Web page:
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Army Acquisition: Challenges and Opportunities

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1 Army Acquisition: Challenges and Opportunities
General Officer/Senior Executive Service Course Army Force Management School LTG Bill Phillips Principal Military Deputy to the Assistant Secretary of the Army (Acquisition, Logistics and Technology) and Director, Acquisition Career Management 4 December 2012

2 Agenda ASA(ALT) Mission and Organization Army Contracting
Acquisition Overview Goals: Understanding the Importance of Contracting Understanding the Value of Acquisition Understanding Acquisition as a Critical Warfighting Enabler …

3 Intense Firefight at Paktika Province, Afghanistan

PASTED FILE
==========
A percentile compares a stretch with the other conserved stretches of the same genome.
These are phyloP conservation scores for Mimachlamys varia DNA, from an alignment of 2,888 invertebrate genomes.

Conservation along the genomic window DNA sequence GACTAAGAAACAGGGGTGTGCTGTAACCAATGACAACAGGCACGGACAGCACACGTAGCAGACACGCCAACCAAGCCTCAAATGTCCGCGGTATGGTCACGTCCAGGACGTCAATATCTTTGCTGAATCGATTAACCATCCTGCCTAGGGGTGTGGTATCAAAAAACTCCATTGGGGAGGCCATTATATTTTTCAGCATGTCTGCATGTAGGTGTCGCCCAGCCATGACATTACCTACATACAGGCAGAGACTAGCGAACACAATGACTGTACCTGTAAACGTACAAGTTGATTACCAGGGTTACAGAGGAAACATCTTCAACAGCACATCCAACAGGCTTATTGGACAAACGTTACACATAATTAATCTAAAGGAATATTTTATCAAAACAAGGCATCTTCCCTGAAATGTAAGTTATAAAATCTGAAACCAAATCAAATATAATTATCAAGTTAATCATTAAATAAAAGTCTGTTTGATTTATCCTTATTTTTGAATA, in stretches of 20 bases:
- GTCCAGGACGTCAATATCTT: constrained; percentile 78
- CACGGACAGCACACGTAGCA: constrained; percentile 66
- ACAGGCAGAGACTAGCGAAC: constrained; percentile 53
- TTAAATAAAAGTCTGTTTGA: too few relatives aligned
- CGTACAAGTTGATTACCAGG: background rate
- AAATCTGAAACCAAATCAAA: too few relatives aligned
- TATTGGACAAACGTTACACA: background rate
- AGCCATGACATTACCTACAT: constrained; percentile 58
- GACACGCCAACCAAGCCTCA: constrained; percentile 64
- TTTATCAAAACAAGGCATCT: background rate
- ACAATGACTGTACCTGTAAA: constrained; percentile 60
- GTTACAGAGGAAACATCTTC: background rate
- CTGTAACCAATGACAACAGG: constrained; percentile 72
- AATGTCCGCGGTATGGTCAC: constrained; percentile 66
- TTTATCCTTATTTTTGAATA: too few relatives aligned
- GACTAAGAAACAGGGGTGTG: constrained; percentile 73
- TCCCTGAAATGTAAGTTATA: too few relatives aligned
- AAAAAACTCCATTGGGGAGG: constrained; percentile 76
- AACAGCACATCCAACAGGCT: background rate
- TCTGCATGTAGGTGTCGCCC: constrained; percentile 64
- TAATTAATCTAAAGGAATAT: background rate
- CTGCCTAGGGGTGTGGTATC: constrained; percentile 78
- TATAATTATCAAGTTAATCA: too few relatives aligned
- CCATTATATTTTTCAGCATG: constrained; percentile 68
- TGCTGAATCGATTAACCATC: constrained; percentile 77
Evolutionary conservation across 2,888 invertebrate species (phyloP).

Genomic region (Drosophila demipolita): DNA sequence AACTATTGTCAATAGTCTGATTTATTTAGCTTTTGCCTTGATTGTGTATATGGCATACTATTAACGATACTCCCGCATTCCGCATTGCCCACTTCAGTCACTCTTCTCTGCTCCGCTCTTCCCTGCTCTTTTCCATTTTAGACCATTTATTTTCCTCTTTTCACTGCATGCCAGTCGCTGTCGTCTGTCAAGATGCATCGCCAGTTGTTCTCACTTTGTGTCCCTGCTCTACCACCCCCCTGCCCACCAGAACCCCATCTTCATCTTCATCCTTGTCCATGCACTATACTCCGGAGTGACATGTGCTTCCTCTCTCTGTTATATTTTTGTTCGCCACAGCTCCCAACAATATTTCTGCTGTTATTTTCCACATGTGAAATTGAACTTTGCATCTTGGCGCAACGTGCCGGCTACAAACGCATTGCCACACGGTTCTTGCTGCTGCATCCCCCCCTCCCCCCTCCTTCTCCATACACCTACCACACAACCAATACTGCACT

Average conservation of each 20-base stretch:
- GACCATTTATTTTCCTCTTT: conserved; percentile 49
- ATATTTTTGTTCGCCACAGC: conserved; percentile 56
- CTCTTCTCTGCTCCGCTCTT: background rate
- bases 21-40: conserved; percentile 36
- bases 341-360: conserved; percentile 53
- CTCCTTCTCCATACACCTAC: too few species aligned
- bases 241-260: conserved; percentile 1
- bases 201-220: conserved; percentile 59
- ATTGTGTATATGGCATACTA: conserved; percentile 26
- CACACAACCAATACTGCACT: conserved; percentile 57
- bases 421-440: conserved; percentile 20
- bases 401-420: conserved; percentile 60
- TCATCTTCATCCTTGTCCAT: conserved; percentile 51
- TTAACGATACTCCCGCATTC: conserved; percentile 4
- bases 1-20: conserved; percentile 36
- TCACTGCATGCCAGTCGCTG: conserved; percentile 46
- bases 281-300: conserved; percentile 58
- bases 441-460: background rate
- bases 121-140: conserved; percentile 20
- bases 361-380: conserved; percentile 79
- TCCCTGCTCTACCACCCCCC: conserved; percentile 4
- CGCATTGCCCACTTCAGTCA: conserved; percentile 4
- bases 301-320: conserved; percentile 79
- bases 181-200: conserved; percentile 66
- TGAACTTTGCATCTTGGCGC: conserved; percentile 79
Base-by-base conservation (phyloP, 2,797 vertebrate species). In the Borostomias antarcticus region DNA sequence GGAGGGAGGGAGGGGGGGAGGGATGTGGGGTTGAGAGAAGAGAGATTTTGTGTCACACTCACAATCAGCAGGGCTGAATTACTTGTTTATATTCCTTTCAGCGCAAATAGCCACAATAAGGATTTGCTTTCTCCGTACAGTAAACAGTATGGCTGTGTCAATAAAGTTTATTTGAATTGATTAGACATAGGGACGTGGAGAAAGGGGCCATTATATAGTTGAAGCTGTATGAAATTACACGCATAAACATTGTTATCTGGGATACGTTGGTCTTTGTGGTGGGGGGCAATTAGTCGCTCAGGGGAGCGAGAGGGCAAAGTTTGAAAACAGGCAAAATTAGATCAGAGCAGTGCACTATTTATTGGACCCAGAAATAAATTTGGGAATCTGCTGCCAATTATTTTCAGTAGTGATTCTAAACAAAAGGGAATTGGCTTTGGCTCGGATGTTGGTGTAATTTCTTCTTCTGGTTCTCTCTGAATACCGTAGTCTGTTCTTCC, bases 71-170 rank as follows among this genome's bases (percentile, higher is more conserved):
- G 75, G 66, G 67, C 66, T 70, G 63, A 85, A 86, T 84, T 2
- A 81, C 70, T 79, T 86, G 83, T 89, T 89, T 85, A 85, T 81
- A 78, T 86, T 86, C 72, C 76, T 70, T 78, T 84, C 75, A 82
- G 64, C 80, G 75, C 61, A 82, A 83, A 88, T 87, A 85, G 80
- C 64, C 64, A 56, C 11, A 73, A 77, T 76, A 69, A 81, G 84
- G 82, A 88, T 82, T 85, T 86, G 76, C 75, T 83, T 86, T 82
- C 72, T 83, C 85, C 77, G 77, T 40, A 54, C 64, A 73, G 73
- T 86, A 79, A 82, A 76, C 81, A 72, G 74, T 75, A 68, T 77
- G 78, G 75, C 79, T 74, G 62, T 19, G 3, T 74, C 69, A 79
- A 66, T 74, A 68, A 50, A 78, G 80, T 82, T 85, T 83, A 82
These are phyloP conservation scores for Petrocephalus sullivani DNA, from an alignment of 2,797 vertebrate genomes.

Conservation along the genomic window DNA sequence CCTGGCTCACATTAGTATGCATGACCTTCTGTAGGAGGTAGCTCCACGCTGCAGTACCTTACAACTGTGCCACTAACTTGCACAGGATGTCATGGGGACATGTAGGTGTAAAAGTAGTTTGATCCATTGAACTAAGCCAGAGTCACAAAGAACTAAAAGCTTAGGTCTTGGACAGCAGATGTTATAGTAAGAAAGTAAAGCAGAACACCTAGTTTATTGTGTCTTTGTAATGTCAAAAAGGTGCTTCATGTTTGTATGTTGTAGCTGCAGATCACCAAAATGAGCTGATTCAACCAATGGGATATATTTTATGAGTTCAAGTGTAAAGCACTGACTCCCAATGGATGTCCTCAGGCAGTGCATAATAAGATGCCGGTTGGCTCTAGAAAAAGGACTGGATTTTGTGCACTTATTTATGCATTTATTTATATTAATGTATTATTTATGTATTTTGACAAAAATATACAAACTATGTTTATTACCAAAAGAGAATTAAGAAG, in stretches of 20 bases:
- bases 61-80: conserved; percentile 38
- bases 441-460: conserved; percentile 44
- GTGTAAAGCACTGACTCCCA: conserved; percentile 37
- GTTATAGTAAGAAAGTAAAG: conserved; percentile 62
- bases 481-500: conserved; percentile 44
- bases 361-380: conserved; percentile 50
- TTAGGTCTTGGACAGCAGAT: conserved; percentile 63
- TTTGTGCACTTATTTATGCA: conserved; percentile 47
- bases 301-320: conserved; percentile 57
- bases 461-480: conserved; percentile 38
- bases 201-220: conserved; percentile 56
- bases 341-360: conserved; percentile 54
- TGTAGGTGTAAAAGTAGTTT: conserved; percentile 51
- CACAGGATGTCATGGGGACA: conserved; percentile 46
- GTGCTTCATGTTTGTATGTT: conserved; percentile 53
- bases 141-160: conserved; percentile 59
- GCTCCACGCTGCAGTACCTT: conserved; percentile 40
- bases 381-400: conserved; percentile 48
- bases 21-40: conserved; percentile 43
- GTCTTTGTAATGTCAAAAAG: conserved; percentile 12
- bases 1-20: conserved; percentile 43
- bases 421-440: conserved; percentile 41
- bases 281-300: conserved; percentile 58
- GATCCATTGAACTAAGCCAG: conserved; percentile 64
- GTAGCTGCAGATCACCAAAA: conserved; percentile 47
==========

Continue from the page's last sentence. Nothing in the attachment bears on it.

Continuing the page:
U.S. Soldiers from 4th Brigade Combat Team, 101st Airborne Cbt operations in the Paktika Province, Afghanistan, 20 May, 2011

4 ASA(ALT) Vision: A highly innovative organization of dedicated professionals transforming the Army with integrated Acquisition, Logistics, and Technology capabilities to provide Soldiers a decisive advantage and win our nation’s wars! Mission:  Provide our Soldiers a decisive advantage in any mission by developing, acquiring, fielding, and sustaining the world’s best equipment and services and leveraging technologies and capabilities to meet current and future Army needs. The advantage is achieved by combining and leveraging the Design, Develop, Deliver, Dominate – principles.

5 First Look, First Strike Advantage
Soldier Protection Stryker Double-V Hull Mine-resistant Ambush-Protected All- Terrain Vehicle (M-ATV) Underbody Improvement Kit Body Armor Caiman Explosively Formed Penetrators Enhancements Squad Lethality – machine guns, mortars, sensors, Unmanned Aerial Vehicles (UAVs), uniforms Pelvic Protection Bottom View Stryker Double-V Hull M-ATV Underbody Improvement Kit Body Armor Caiman MRAP Vehicle Pelvic Protection First Look, First Strike Advantage

6 Providing Soldiers a Decisive Advantage